dismissal of Petitioner’s action under Rule 4 of the Rules Governing § 2254 Cases is a
determination that the habeas action, on its face, lacks sufficient merit to warrant service. It would
be highly unlikely for this Court to grant a certificate, thus indicating to the Sixth Circuit Court of
Appeals that an issue merits review, when the Court has already determined that the action is so
lacking in merit that service is not warranted. See Love v. Butler, 952 F.2d 10 (1st Cir. 1991) (it
is “somewhat anomalous” for the court to summarily dismiss under Rule 4 and grant a certificate);
Hendricks v. Vasquez, 908 F.2d 490 (9th Cir. 1990) (requiring reversal where court summarily
dismissed under Rule 4 but granted certificate); Dory v. Comm’r of Corr. of New York, 865 F.2d
44, 46 (2d Cir. 1989) (it was “intrinsically contradictory” to grant a certificate when habeas action
does not warrant service under Rule 4); Williams v. Kullman, 722 F.2d 1048, 1050 n.1 (2d Cir.
1983) (issuing certificate would be inconsistent with a summary dismissal).
The Sixth Circuit Court of Appeals has disapproved issuance of blanket denials of
a certificate of appealability. Murphy v. Ohio, 263 F.3d 466 (6th Cir. 2001). Rather, the district
court must “engage in a reasoned assessment of each claim” to determine whether a certificate is
warranted. Id. at 467. Each issue must be considered under the standards set forth by the Supreme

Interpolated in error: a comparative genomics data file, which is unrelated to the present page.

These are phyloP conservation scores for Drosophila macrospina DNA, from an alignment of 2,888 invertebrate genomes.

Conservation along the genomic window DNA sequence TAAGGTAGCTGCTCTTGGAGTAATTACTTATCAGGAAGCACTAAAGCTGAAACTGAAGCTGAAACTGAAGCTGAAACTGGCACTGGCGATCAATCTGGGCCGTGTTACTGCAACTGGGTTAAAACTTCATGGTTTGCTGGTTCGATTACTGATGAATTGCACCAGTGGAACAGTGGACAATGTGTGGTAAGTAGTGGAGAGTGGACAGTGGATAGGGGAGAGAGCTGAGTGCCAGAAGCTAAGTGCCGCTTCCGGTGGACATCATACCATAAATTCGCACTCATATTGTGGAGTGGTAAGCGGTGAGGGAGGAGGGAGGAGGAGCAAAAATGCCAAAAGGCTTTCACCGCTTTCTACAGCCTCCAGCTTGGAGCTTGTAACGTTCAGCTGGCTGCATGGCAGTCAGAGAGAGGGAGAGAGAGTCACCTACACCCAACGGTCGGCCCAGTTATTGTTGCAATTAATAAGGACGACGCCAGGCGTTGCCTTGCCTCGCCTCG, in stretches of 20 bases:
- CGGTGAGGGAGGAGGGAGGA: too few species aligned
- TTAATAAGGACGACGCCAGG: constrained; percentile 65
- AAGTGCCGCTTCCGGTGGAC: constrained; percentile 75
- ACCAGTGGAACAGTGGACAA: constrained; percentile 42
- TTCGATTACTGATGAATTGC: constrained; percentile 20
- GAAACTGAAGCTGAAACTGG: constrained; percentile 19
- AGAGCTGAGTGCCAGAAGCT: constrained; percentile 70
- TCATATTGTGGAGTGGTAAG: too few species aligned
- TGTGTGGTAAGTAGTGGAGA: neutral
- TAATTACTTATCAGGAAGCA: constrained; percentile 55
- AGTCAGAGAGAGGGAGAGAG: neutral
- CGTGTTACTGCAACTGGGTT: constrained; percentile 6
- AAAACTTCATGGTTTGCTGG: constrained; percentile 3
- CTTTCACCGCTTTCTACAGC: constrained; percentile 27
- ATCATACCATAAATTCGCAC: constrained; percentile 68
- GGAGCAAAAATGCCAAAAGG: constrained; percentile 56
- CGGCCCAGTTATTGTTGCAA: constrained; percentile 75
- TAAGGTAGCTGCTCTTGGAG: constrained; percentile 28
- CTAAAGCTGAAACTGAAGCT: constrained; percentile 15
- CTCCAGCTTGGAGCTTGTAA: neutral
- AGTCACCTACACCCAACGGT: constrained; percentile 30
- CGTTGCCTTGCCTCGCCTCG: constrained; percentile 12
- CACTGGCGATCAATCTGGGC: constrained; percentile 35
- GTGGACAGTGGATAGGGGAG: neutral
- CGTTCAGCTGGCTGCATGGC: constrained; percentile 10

Court in Slack v. McDaniel, 529 U.S. 473 (2000). Murphy, 263 F.3d at 467. Consequently, this
Court has examined each of Petitioner’s claims under the Slack standard. Under Slack, 529 U.S.
at 484, to warrant a grant of the certificate, “[t]he petitioner must demonstrate that reasonable
jurists would find the district court’s assessment of the constitutional claims debatable or wrong.”
Id. “A petitioner satisfies this standard by demonstrating that . . . jurists could conclude the issues
presented are adequate to deserve encouragement to proceed further.” Miller-El v. Cockrell, 537
U.S. 322, 327 (2003). In applying this standard, the Court may not conduct a full merits review,
but must limit its examination to a threshold inquiry into the underlying merit of Petitioner’s
The Court finds that reasonable jurists could not conclude that this Court’s
dismissal of Petitioner’s claims was debatable or wrong. Therefore, the Court will deny Petitioner
a certificate of appealability.
A Judgment and Order consistent with this Opinion will be entered.
Dated: March 21, 2018
/s/ Janet T. Neff
Janet T. Neff
United States District Judge